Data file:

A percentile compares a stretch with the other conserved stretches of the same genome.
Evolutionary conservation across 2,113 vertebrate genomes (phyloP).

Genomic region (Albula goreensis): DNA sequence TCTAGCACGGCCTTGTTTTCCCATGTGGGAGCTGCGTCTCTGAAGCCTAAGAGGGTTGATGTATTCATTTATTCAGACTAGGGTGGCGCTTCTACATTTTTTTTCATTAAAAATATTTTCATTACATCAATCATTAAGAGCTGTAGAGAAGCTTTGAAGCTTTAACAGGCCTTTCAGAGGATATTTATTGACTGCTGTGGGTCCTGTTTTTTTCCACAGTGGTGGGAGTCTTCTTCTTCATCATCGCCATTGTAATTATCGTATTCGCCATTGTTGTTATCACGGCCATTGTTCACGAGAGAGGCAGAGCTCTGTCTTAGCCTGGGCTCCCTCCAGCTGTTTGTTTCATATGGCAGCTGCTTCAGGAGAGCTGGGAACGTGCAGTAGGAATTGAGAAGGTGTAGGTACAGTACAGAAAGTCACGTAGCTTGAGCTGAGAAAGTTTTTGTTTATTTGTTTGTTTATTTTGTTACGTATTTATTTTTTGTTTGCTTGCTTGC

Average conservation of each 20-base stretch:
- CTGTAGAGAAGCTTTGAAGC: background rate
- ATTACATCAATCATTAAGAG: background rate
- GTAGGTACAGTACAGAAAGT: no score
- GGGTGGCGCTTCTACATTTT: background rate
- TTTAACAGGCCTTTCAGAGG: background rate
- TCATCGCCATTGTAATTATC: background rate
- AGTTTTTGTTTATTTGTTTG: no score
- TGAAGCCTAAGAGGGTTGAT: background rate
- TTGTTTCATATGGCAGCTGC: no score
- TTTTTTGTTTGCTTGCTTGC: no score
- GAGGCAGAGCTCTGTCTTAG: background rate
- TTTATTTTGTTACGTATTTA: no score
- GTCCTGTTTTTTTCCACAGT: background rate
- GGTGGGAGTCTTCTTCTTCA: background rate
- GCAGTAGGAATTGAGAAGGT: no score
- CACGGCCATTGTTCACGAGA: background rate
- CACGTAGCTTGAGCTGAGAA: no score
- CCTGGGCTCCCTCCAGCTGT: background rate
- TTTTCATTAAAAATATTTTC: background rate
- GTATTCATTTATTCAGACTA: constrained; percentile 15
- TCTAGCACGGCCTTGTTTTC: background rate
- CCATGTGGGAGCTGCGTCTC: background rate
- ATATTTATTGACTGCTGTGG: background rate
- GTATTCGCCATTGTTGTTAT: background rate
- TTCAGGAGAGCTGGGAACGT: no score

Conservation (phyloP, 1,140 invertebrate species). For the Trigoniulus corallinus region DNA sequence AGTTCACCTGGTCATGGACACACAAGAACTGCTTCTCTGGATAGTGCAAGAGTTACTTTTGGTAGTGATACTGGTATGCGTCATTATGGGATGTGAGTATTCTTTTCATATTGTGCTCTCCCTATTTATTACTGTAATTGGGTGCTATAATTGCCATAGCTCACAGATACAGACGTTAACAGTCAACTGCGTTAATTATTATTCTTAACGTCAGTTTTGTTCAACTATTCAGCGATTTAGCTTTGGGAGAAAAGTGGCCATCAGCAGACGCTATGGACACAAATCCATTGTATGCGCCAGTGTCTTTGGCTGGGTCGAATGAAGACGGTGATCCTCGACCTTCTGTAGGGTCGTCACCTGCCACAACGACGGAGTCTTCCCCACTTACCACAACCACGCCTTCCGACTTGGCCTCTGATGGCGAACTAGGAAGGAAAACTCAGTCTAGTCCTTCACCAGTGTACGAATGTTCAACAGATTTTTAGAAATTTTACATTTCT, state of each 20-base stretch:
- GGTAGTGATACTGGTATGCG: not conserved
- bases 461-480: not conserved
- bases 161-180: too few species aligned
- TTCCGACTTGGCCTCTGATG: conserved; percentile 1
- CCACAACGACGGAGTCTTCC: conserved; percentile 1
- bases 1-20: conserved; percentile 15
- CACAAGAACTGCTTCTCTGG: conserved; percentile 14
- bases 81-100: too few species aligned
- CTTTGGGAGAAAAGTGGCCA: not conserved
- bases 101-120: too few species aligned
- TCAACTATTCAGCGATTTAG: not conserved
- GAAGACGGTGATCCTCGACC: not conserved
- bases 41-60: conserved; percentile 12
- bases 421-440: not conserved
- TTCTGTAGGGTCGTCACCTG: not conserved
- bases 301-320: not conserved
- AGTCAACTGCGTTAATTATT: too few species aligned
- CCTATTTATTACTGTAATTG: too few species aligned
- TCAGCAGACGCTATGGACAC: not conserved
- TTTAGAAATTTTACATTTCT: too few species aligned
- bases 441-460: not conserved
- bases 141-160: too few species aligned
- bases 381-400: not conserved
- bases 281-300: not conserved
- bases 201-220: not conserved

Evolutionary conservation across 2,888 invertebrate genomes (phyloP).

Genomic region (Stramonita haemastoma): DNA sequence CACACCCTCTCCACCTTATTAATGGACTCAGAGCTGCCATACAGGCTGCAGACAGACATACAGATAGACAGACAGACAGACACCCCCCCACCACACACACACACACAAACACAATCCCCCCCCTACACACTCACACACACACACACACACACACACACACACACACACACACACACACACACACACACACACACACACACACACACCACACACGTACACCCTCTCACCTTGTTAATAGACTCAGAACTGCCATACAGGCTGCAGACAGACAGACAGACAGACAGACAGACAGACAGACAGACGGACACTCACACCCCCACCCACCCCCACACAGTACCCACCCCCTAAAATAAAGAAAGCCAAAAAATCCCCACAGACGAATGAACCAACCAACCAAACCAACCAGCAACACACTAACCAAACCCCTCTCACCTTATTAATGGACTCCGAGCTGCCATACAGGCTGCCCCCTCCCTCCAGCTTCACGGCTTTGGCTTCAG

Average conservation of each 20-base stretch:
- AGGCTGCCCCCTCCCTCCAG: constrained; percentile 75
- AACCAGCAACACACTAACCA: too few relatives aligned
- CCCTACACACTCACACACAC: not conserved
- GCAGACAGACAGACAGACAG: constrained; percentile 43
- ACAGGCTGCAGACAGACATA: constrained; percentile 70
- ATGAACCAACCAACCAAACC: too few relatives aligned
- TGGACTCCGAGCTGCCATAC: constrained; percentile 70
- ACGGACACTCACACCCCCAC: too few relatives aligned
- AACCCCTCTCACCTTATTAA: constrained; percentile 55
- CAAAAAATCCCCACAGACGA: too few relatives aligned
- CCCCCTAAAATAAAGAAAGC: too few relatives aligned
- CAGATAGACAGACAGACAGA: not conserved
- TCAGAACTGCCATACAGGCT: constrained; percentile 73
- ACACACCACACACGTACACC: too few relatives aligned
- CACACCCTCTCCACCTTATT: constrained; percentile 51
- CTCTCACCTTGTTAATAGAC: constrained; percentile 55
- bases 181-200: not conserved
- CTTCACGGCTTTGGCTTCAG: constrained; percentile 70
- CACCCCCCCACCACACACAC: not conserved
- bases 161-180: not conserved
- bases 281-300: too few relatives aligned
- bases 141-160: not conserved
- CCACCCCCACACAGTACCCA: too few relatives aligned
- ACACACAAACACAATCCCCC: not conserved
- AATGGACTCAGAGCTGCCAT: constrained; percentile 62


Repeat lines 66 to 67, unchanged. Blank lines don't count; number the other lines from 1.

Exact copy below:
- ACGGACACTCACACCCCCAC: too few relatives aligned
- AACCCCTCTCACCTTATTAA: constrained; percentile 55